Wells Fargo, Chase, Bank of America, Regions, PNC and Capital One have all reduced their branch networks by at least 100 branches in the year to end June 2017.
But by international comparisons, the US remains over-branched and there remains scope for further large scale branch closures.
As US branch rightsizing programmes accelerate, Capital One has been the most aggressive.
In the past year, it has axed a net 146 outlets, reducing its network by 18% from 811 to 665 units.
One in three Capital One branches have closed since its network peaked at 991 outlets in 2010.
Georgia-headquartered SunTrust has shuttered 8% or a net 114 outlets in the past year, reducing its network to 1,311 outlets.
Since the financial crisis, SunTrust branch numbers have declined by 25% from a peak of 1,759 branches in 2008.
In the year to end June, Alabama-headquartered Regions also ramped up its branch rightsizing, with a net reduction of 107 units or 7% of its outlets.
It now operates 1,492 branches, down from a peak of 2,087 units in 2007.
In total, there are now 80,638 FDIC-insured commercial bank branches in the US, down from a peak of 83,600 as recently as 2012.
Such figures suggest that the US remains significantly over-branched.
Indeed, there remains twice as many branches per head in the US compared to the UK.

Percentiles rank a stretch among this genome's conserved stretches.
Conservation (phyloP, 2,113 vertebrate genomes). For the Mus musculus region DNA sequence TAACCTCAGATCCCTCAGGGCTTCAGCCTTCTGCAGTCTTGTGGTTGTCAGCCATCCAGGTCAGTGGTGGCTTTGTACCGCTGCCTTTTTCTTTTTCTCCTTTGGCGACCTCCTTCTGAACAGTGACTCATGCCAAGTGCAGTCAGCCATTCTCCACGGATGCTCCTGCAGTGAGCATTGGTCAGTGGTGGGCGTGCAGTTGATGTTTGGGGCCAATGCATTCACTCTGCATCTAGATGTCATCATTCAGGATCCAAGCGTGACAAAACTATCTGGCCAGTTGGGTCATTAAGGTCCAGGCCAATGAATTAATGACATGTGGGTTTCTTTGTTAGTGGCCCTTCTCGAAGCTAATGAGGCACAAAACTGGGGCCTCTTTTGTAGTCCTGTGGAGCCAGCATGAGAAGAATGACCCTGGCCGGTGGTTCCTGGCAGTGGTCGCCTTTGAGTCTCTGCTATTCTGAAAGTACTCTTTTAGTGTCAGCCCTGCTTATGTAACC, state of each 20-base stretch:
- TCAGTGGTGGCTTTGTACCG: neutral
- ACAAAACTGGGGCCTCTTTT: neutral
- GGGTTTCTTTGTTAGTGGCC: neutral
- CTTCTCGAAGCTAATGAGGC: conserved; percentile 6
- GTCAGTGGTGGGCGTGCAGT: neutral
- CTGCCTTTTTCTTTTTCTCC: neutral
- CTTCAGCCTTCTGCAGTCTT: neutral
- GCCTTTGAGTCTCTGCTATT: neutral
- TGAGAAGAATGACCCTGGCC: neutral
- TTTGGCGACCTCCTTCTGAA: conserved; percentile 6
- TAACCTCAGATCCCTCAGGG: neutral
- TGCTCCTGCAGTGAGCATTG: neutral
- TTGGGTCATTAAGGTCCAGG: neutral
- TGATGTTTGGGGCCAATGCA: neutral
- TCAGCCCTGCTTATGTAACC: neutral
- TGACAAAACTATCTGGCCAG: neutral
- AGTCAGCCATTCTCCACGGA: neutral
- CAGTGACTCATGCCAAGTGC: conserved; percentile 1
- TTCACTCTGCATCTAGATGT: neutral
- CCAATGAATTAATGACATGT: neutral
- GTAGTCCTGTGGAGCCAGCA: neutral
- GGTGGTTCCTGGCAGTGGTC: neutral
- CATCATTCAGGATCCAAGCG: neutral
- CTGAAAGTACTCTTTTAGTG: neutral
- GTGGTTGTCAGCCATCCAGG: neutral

More than 80,000 branches to serve a US population of 326 million brings out 24 branches per 100,000 people. By contrast with the UK, 8,000 branches serve 66 million equalling 12 branches per 100,000 people.
Together, the largest 30 US retail banks by branches (listed below) account for more than 41,000 outlets – more than one half of all US branches.
400 branches axed by the US Big 3 in the past year
Wells Fargo (down a net 126 units), Chase (down by 129) and Bank of America (-150) all closed more than 2% of their branches in the past year.
Wells Fargo remains the largest US bank ranked by branches with 6,091 outlets, down by only 10% since the crisis.
Wells’ network peaked at 6,795 outlets in 2009 following its acquisition of Wachovia and its 3,363 branches.
Chase has been the most enthusiastic advocate of the branch channel since the crisis, at least in terms of numbers. In 2008, as the banking crisis peaked, Chase operated 3,195 units. The acquisition of the failed Washington Mutual added a further 2,213 units with Chase ending 2010 with just over 5,250 units.
It then bucked the trend towards shrinking branch numbers by adding to its branch channel with numbers peaking at 5,697 in 2013.
Since then, Chase’s network has reduced by just over 400 branches to 5,286 at the end of June.
By contrast Bank of America’s branch network has reduced each year since peaking at 6,238 in 2009.
In the past eight years, Bank of America has axed more than one in four of its branches, ending the first half of 2017 with 4,604 outlets.
Citi remains one of the most aggressive branch closers; its US network peaked at 1,079 units in 2008. Since then more than one-in-three Citi branches have closed, leaving just 719 at the end of June.
Citi is now only the 16th-largest bank by branches but retains its spot as the fourth-largest US bank as measured by deposits.
Even branch evangelists Umpqua has got in on the act, shrinking its network from a peak of 363 units in 2014 to 305 outlets at the of June this year.